Inline Z80 assembler for CPC464 and later home computers, written in Basic
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Inline Basic Z80 assembler for CPC464 and later home computers

This is a reproduction (from 30+ old memory) of the first z80 'assembler' that I've ever used (when I was somewhere between 12-14 years old).

Somewhere during that time, I found the basic code for the assembler in some magazine (and had to type it all in manually). It allowed the assembler code to be written in the first 9999 lines of the basic program behind "rem" (or "'") statements (comments). The assembler itself started at line 10000 (or so) and it would read (using peek statements) the comments from line 0 up to 9999, parse the asm code, generate the opcodes, poke them into memory from the address specified by an 'org' statement and then call that address.

This would run the assembled machine code. This allowed full use of the basic editor of the CPC464 (or newer), which alleviated the need for writing a full editor (though things like syntax highlighting were missing of course).

I always loved the ingeniuity of this solution. It made it very easy to start writing z80 assembler code and it also made it fully transparent how z80 assembler code could actually be parsed and turned into machine language opcodes.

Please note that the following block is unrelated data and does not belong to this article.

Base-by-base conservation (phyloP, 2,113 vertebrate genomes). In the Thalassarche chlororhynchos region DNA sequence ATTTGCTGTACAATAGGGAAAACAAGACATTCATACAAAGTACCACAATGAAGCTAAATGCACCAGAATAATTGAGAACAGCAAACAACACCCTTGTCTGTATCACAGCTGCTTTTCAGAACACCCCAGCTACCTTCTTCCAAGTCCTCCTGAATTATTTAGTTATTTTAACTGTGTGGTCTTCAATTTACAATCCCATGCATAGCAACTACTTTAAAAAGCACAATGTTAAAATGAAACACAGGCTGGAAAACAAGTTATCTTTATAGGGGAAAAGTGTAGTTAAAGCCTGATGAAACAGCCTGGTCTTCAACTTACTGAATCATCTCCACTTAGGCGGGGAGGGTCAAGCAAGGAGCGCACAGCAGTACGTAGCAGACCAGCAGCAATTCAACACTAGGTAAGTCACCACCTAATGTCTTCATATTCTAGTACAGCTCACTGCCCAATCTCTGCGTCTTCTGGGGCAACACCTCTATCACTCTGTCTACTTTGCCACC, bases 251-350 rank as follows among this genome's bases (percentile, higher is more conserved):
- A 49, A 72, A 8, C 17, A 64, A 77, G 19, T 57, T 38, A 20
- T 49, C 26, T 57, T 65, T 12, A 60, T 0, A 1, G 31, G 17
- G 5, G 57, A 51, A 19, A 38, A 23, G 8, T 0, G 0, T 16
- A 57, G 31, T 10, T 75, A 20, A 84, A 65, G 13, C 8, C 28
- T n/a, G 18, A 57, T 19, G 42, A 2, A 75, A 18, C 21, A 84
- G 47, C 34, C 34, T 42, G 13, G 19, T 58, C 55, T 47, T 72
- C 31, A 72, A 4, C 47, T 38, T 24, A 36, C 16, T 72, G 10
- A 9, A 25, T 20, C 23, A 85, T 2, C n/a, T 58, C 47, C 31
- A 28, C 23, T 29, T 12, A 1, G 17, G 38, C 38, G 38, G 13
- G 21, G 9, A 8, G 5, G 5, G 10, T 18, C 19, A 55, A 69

Most importantly, it meant that I didn't have to calculate the opcodes by hand (actually using my first programmers calculator) and poke them into memory myself. As the assembler code was pretty basic, I extended it to make it easier to work with.

But all that is a loooooong time ago.

As a personal hobby project I decided that I'd try to reconstruct this tool, using a cpc464 emulator (winape and arnold). It is very interesting to be forced to deal with the extreme (by modern standards) primitiveness of the programming experience of coding in Locomotive Basic on that old 8bit machine. At the same time, this is what makes it a lot of fun.

Anyway, my plan is to complete BASM and to then write a simple game using it ;).

Output of current version

The current version is able to parse and generate opcodes for the following kind of 'ld' instructions:

10 ' org &8100
20 ' label: ld   a , l 
30 ' ld a,ixh
40 ' ld ixh,a
50 ' ld ixh, ixl
60 ' ld ixl,ixh
70 ' ld iyh,iyl
80 ' ld iyl,iyh
90 ' ld a, 100
100 ' ld a,(hl)
1000 ' ld x,(xy)

The resulting output (currently just pretty printing):


And the machine code in memory:


Test files

BASM now succesfully assembles and runs the first 3 code examples from:


How to run

First you need to download winape:

Clone this repo, run winape and open the basm.dsk file for drive A: using: File/Drive A:/Insert disk image... Then you can type the command: load "basm.bas" and then 'run'.

You can 'merge' the test files on the disk image to run specific tests using the command: merge "test1.bas". This will overwrite the 'built-in' test in basm.bas. Run again and now the test should assemble.

There are two run modes:

  1. assemble and print to screen: type 'run'
  2. mode 1 + run: type 'run 10001'

You can ofcourse also just type 'call address of assembled code', after running the assembler, to run the assembled program.

Alternatively you can use the BASM.atp file through: File/Auto type... Once the Auto type window shows the file, click ok and it will 'type' the full code and run it using the built-in test asm. To speed up the auto typing, first set winape into high speed mode: settings/High Speed (1000%).

You can open the tests by opening them in Autotype as well. They will overwrite the asm code in the first lines. Then just type 'run' to run the assembler.